This may be, in part, what attracted me to the field of design. Design is a beautiful challenge of discovering what’s often already there or, as Michelangelo put it, what’s already living within the marble. This discovery doesn’t start with an answer. It starts with a question.
Questions are a part of life. They form our conversations, and they inform our work. They’re foundational to who we are as humans. Show me a human, and I will show you an infinite ocean of curiosity. But my favorite thing about a question is that it provides room for hope.
Hope is a word that casually creeps its way into my daily conversations. I hope it won’t rain today, just as I hope the coffee pot isn’t empty when my mug needs a warmer. It seems we’ve given a new, social meaning to hope: it’s an expectation that can have even the most mundane requests. My favorite definition of the word, however, is often listed as a secondary definition in the dictionary.
This definition is powerful in describing a feeling of trust and a confident expectation. It would be an understatement to say that this second definition has completely changed my life. It has also revolutionized the way I think about design. And so began my endeavor to capture the work of hope in my own life—an exercise in part for my own memory but also for those seeking to wrestle through these questions. In a spirit of discovery, I'll begin by asking a bigger question:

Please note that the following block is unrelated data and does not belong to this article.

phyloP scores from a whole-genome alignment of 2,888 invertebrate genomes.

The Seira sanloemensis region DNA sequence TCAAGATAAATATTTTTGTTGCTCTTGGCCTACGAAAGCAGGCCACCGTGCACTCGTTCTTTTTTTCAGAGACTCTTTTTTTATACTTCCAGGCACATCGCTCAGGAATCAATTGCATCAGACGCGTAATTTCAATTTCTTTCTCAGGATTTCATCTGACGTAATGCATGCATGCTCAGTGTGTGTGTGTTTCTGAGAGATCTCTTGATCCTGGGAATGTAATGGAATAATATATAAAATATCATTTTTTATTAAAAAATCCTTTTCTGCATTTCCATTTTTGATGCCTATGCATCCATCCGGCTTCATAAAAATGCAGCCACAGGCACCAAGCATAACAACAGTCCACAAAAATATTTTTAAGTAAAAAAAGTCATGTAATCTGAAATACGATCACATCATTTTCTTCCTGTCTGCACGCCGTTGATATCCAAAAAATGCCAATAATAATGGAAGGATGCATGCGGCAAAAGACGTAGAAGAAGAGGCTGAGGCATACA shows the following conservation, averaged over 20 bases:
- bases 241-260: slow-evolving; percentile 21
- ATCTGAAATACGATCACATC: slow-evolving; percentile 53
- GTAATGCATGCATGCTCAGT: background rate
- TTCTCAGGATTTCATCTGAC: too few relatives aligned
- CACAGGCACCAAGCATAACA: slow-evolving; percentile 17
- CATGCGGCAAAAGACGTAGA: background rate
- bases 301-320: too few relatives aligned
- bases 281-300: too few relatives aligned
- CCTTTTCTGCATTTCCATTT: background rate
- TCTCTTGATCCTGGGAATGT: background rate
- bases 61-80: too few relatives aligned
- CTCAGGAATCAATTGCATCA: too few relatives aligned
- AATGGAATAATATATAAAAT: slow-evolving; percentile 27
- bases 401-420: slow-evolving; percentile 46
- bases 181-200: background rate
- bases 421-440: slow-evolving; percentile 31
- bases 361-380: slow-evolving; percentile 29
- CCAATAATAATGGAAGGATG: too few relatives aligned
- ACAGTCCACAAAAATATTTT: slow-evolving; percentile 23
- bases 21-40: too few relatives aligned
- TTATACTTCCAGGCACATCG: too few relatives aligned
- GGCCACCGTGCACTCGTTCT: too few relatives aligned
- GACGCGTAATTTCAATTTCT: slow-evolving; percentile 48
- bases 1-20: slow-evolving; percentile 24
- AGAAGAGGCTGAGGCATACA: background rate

What if we believe a better way is possible?
Really think about it for a second. Allow any cynicism to subside. Let your mind slow down. Think about the tremendous amount of hope that this question evokes.
How would your answer to this larger-than-life question impact the work that you do? More importantly, how would your answer impact the faces beyond the work that you do?
We talk a lot about compassion in design communities. We use questions as tools to evoke a common sense of empathy amongst our teams. We strive to reach the faces beyond the work that we do. And I think that we can also use questions to bring a sense of hope into our work itself. A confident expectation of what design can really do.
Compassionate design teaches us that there are real people in real places behind every sketch that could cover a whiteboard. But hopeful design provides us with an entirely new vantage point.
Design is so much more than a means to create pretty things. It challenges the status quo and creates change. Change that can solve some of the world’s toughest problems by advocating for the humans impacted by them. Design is not passive. Design is not self-serving. Design is hopeful. And, most importantly: Design does.
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